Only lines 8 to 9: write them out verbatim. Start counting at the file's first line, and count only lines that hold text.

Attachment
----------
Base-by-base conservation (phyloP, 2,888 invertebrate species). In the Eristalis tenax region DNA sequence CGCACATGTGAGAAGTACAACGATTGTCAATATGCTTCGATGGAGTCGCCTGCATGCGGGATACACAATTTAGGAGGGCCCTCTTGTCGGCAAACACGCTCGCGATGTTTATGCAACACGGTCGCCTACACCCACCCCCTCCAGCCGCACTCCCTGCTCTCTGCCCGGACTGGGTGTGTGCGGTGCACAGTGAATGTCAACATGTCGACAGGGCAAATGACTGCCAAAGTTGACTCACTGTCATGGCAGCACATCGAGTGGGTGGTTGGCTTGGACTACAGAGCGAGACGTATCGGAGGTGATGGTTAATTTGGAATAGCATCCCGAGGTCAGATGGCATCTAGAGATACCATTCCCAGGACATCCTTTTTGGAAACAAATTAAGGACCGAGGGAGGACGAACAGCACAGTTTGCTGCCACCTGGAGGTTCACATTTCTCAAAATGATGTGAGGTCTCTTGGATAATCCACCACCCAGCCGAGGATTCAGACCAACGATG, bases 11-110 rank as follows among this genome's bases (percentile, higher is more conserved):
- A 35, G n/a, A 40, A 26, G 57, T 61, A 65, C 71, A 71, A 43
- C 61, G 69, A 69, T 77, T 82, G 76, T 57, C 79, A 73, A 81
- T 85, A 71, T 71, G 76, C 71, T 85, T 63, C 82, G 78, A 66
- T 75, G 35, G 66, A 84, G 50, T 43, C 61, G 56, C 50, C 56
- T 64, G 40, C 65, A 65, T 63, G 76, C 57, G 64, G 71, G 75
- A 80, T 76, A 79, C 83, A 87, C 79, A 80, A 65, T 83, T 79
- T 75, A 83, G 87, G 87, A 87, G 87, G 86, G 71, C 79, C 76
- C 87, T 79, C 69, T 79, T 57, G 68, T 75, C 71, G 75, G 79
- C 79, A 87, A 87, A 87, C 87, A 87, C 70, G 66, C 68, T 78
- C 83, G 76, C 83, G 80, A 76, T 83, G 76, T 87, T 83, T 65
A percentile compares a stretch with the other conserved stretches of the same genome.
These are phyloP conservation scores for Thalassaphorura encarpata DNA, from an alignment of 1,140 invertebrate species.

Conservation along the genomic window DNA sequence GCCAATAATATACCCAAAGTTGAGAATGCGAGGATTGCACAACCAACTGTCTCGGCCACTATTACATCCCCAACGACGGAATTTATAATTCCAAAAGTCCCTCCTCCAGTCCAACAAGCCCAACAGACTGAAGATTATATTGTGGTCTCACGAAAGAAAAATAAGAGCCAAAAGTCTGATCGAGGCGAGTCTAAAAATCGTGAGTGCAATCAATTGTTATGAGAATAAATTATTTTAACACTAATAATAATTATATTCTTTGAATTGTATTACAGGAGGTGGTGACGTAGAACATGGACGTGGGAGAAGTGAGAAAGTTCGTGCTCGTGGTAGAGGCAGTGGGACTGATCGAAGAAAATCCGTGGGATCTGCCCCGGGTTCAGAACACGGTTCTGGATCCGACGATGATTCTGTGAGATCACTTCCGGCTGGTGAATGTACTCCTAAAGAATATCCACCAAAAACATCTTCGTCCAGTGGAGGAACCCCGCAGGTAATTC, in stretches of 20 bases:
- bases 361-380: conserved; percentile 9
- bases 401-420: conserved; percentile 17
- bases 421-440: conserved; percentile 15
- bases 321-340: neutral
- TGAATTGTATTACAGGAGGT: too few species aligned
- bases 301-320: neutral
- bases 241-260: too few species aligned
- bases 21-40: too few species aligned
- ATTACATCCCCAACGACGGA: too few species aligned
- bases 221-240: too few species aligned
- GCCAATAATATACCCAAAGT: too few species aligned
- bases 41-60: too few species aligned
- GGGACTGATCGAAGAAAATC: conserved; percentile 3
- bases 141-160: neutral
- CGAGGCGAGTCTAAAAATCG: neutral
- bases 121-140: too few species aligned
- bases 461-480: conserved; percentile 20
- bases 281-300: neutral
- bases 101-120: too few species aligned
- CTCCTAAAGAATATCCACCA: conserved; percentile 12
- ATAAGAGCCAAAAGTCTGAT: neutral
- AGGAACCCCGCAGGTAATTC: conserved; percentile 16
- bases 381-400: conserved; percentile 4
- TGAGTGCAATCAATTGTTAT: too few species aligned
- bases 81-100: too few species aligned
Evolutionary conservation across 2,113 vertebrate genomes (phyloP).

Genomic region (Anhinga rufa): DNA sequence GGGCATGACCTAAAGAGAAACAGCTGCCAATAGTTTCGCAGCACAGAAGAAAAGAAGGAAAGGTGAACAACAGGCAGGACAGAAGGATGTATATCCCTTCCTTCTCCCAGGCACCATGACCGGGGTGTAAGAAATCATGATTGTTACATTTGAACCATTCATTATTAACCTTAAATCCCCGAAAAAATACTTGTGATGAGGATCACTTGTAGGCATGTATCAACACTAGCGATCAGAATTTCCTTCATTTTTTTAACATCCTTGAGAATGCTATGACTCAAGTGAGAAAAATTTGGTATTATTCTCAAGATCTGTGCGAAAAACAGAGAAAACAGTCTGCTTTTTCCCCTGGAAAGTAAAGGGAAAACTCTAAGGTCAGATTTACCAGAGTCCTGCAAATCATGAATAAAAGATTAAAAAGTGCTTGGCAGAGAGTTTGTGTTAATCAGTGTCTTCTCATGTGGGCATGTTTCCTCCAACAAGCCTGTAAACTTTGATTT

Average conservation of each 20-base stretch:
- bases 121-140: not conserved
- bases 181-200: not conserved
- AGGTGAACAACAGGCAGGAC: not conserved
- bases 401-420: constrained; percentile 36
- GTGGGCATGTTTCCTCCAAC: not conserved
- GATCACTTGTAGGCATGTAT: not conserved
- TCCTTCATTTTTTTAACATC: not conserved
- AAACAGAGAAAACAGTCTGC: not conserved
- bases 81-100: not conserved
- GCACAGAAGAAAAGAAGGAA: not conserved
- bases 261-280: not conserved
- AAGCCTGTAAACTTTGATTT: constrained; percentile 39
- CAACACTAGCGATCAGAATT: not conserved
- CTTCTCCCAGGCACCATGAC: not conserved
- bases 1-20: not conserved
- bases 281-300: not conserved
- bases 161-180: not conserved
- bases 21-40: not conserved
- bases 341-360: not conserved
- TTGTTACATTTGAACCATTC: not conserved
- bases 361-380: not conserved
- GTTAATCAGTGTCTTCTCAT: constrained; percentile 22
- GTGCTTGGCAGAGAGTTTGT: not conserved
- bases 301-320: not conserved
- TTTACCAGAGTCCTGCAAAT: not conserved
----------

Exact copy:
- T 75, A 83, G 87, G 87, A 87, G 87, G 86, G 71, C 79, C 76
- C 87, T 79, C 69, T 79, T 57, G 68, T 75, C 71, G 75, G 79